Renner: We all tried not to keep it on me very long, but there is times that I just wanted to get the shot, so I could actually just take it all the way off. I tried not to keep it on for more than 20 minutes to half an hour because then I would start to want to pass out. It was 125 degrees there and it’s brutal. But you know, it was a massive part f the character, I couldn’t do it without it. It was very informative for me.
I’m so overwhelmed by the point that you loose IQ points, but regardless—
Renner: Yeah, yeah, it’s the stress it puts in your body.
There was something about your characters, and it might have been completely in my own brain that was so Cool Hand Luke. What were you thinking of when you were creating this sort of rebellious, well thought out character?
Renner: Right, right, I certainly didn’t base it off anyone or anything. I based it off of circumstances and I guess instinctual things. There things are very telling, Some things I found in the day, and other things I was adamant about with Kathryn and she was with me about… Like the bomb parts were such a throw away little thing, but I laced then throughout during the entire movie because it was a big informing thing for me for this character. I had the ultimate respect for the guy. The love for the craft that he does makes him a sane person and not some junkie. It’s so obvious that this guy could be a thrill junkie, this guy’s bravado and all—that’s just one note that I did everything I my power to not play—that is part of him absolutely, but I just focused on all of the things. Like focusing on the bomb part, the love of his craft, the respect of his job, the relationship with the child, that really was an important aspect to the character, those things informed me. The bomb suit informed me how this guy walks, all of these things kind of just came and presented themselves to me, and I just kind of went with it, you know.
Well then maybe you can answer a question for me. At the end of the film, in my mind, he goes back, he’s so broken that he doesn’t know what else to do, but is it that he loves it so much?
Renner: [No answer for some time] I’m not going to tell you! I could say where I come from in my mind, but it really doesn’t matter.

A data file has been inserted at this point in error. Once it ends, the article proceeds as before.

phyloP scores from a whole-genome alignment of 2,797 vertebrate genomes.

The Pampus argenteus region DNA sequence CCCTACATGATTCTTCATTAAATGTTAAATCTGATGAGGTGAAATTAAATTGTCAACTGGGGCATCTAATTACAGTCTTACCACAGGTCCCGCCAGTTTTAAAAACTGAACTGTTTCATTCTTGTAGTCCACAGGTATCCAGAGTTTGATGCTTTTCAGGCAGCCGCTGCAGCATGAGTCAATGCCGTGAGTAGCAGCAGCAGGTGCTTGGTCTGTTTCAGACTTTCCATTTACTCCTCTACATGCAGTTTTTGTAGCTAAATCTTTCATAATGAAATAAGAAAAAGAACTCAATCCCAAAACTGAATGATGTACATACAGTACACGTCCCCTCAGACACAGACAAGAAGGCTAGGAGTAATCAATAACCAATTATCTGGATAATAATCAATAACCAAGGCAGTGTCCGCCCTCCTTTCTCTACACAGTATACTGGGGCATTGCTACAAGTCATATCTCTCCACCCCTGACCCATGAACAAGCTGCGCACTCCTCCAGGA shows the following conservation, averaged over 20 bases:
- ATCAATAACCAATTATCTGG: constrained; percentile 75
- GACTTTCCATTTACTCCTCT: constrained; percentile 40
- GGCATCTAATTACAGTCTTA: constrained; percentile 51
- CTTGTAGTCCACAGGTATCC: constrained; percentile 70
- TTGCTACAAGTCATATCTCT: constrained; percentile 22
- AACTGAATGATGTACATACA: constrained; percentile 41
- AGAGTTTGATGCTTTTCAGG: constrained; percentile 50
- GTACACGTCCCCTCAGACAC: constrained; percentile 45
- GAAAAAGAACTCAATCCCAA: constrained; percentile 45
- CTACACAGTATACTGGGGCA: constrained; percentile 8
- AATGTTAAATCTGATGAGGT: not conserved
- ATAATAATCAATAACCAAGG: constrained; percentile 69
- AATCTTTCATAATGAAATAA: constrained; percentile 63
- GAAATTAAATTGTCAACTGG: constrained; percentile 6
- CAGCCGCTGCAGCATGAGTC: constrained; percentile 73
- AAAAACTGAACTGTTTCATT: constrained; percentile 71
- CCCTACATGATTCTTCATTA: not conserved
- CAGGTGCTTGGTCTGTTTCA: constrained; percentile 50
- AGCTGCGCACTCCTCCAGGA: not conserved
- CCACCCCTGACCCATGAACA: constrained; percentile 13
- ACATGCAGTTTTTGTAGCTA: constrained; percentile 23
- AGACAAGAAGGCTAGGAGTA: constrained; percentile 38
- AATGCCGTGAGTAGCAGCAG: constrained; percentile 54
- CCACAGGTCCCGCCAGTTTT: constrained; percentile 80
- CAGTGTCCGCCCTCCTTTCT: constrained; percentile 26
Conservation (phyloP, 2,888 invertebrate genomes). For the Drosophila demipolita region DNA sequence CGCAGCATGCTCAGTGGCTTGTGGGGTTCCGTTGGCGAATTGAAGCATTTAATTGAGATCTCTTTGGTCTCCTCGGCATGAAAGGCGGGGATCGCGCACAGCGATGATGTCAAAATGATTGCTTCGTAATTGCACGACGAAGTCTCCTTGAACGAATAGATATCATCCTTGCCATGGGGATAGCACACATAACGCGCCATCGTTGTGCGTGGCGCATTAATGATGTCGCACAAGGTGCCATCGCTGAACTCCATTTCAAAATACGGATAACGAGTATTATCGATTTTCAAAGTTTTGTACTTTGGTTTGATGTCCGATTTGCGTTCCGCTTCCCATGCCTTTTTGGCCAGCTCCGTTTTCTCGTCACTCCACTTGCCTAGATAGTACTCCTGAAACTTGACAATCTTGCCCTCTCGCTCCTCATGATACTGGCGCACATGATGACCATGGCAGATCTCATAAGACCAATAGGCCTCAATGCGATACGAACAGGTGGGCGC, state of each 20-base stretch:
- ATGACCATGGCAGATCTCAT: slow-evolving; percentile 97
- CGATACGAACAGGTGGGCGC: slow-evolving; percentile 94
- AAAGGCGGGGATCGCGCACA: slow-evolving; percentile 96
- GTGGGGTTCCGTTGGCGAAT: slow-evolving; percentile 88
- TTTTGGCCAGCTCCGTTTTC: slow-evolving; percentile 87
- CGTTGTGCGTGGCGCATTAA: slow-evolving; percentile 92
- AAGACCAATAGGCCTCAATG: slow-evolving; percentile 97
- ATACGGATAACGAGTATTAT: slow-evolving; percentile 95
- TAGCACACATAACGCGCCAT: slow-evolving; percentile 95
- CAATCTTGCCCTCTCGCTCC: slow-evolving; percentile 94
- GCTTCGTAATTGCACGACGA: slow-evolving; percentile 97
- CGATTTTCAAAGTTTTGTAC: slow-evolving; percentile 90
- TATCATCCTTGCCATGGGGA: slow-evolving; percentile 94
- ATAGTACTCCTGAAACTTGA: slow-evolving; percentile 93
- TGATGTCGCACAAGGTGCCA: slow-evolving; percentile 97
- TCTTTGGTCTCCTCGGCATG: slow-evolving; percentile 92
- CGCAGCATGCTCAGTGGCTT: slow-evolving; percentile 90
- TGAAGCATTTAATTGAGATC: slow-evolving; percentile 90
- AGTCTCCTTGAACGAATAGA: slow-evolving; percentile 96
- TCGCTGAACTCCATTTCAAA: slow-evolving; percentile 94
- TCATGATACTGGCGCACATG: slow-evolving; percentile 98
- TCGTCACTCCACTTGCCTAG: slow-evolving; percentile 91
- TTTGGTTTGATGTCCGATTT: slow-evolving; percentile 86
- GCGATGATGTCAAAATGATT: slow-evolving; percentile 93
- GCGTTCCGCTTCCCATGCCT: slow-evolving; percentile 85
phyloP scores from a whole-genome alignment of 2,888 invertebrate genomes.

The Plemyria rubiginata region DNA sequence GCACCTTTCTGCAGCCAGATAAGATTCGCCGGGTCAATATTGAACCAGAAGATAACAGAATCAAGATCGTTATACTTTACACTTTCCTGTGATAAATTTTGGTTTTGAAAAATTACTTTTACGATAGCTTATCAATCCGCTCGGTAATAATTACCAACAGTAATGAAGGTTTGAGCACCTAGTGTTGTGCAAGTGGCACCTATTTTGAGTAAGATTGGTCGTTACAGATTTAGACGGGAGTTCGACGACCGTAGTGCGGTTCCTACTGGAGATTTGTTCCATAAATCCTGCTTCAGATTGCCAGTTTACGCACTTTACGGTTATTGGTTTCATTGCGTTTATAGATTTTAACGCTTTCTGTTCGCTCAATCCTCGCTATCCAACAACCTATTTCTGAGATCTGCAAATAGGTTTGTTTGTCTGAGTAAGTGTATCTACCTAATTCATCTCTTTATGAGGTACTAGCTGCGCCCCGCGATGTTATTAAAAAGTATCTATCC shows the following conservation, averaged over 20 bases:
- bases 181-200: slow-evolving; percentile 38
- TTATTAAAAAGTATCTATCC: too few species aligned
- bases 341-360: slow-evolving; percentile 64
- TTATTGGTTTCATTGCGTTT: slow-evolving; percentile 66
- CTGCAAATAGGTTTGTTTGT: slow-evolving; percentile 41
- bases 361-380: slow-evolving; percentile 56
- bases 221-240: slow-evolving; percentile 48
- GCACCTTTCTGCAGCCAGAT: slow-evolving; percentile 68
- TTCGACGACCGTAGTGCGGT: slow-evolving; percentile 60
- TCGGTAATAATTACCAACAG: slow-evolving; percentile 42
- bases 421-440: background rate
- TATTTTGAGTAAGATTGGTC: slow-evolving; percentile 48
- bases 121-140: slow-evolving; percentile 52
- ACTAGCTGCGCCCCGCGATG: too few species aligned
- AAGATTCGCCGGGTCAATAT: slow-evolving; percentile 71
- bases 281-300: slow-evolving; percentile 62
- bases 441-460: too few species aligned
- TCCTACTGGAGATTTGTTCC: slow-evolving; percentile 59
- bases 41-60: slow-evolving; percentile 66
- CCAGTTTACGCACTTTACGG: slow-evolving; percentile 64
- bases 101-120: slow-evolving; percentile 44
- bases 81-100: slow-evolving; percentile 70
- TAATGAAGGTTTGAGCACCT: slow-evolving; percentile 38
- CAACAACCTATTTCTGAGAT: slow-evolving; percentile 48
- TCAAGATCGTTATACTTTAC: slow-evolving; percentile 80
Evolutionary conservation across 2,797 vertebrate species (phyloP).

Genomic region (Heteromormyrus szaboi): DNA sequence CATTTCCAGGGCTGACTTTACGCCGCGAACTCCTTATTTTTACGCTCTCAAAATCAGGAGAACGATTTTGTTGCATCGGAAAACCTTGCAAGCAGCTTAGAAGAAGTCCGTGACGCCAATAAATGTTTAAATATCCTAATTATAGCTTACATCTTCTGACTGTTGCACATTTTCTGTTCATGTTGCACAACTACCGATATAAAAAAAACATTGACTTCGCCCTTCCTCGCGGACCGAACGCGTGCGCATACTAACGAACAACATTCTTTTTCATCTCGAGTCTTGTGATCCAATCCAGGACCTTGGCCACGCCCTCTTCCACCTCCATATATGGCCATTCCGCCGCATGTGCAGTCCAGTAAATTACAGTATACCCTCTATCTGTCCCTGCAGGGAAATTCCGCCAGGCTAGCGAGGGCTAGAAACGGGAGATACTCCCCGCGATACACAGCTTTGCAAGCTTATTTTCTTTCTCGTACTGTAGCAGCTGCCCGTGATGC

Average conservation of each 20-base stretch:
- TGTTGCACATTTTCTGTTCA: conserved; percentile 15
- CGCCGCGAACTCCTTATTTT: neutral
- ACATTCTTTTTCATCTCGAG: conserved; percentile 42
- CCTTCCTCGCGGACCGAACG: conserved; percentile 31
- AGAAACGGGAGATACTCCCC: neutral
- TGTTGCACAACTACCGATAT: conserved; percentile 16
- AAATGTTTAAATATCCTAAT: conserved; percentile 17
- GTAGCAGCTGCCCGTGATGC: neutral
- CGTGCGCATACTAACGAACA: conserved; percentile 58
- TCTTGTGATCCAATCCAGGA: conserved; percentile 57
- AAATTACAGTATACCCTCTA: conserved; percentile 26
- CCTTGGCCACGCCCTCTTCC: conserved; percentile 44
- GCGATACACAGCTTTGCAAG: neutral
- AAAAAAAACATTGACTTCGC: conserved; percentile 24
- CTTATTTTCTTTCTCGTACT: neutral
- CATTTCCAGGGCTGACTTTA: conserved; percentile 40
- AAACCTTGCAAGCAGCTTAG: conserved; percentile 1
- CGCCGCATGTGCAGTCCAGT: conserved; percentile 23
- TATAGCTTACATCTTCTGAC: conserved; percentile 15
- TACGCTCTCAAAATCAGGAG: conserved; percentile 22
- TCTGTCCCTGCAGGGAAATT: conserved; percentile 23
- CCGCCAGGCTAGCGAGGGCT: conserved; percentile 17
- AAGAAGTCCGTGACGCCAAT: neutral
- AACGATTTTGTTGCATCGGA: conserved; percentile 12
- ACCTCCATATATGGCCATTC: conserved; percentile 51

Do you think he is broken?
Renner: Yeah, I think he’s damaged in some ways. You know, my first question to Kathryn was, “how should the audience feel at the end of this movie when James goes back, how do you want them feeling?” I’m like “is he a martyr, do you feel torn, do you feel happy that he has to go do this, I mean, how should we feel?” And as she told me, and it was pretty much as I thought, from that I made discoveries that informed to what that was. Approaching it from the inside. What she wanted people to feel like at the end of the movie, and it is supposed to be more of a positive feeling.
What was it?
Renner: That’s for you to walk away with! I mean what does the title mean?[Laughs]
Absolutely, what do you think it means?
Renner: For me, it was a thousand different things and when I first saw it I thought that’s just a really fucking cool title. Page one, “The Hurt Locker, what is this about?” And then it became a casket, I thought of it as a casket or a hospital bed, not as a place. And after shooting it, it was an emotional and spiritual place of pain and despair and loneliness and loss. This is personal stuff, this is for me, this has nothing to do with the movie, that is what it seemed to represent because we were all in the hurt locker, somehow.
There was an outhouse for 200 people that were all in diarrhea that’s the hurt locker! Get me out of this suit, were all going to the hurt locker, you know what I’m saying. So it was a lot of things for a lot of people. You know it doesn’t matter what I think so much, it’s how one interprets it. That is why I love the movie title, I love the characters because it’s so rich, and they are not one note, and there is room for interpretation. I love that.
Anthony was saying that he gained much more respect for the Muslim tradition while shooting there. What kind of things did you take back being on the shoot?